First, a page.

Going local

British picnic

British picnic

When we first arrived in Great Britain, we were surprised to see couples sitting in cars in car parks (parking lots, in American English) eating lunch, often from styrofoam takeaway (takeout, in AE) containers. Why would people eat in their cars???

Well, we’ve gone local. Yesterday we found ourselves eating a picnic lunch in our car in Wells, England. Why? We couldn’t find a picnic table from Glastonbury to Wells, two beautiful towns in the lovely Somerset countryside. Couldn’t find a park either, or any other green spot to look at while we munched. So we found the first parking spot we could, and had our lunch as shoppers pounded the pavement around us. Maybe it’s time to go home…before we start saying to-mah-to. ;o)

Lyme Regis

the Jurassic Coast

the Jurassic Coast

My guidebook didn’t do justice to Lyme Regis on the Jurassic Coast of England, and I didn’t plan to spend enough time in this cute little town with a gorgeous pebble beach.

And then there’s the historic Cobb, the dramatic stone jetty that was featured in The French Lieutenant’s Woman by John Knowles and Persuasion by Jane Austen.

the Cobb

the Cobb

Land’s End

Land's End

Land’s End

What is it about remote spots that compel me to visit them? Southernmost, westernmost, northeasternmost…. I am drawn to them all. When we were in Portugal two years ago, I just knew that the southwesternmost tip of Europe would be wild and exciting. It was. The photo in the header on my homepage was taken from Cabo de São Vicente, looking up the west coast of Europe. Fantastic!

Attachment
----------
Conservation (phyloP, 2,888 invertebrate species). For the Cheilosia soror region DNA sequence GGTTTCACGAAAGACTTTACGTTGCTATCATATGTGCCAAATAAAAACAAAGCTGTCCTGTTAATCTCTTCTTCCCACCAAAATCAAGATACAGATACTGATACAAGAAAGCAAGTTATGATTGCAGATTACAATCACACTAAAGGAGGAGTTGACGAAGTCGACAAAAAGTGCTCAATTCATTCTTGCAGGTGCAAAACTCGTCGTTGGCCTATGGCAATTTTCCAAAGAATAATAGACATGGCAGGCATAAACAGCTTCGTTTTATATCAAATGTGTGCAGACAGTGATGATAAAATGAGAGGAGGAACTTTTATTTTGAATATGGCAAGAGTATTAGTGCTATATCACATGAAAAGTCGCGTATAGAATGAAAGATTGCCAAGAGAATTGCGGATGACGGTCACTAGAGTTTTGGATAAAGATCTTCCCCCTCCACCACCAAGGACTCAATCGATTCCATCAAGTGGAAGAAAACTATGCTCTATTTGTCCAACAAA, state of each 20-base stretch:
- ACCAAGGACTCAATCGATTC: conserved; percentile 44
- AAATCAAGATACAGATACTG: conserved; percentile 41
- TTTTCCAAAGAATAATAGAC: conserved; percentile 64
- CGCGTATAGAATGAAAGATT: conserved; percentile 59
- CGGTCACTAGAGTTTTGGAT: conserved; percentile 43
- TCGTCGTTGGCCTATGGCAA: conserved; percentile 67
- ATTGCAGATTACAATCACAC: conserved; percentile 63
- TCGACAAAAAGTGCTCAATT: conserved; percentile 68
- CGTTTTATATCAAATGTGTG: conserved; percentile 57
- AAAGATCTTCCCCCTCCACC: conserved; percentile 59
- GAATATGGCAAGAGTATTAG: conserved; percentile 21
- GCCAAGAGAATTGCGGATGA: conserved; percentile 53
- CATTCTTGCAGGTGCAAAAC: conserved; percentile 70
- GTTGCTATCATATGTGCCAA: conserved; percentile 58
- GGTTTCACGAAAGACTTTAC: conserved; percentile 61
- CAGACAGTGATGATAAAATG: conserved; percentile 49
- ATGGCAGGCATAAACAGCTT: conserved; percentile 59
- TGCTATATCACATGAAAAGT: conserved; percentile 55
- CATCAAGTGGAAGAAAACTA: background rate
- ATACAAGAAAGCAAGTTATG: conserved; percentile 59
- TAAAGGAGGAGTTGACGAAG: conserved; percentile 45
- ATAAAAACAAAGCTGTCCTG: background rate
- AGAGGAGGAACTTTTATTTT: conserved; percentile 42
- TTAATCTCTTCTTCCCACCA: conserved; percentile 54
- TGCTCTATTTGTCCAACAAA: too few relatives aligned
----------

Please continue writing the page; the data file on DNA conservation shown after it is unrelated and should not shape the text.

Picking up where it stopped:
When I started researching Scotland, I read about John o’ Groats, the northernmost town on the mainland of Scotland – well, on Great Britain, for that matter. I wanted to go. I read about the cold, desolate landscape, the sparse population. Yes! A friend told us of visiting the area and staying in a friend’s castle. He said he was so cold in summer, he had to pull the rug up off the floor and wrap himself in it to stay warm at night. Yes! Yes!

But wait! There are also the Orkney Islands off of the northern coast of Scotland. And then the Shetland Islands are even farther north than the Orkneys, and they have those wild ponies. But then I read that the ferry from John o’ Groats was a bit rough after July. And a woman (hi, Shannon!) we met on Skye had just been and confirmed it. Never mind. I don’t want to see the islands that badly.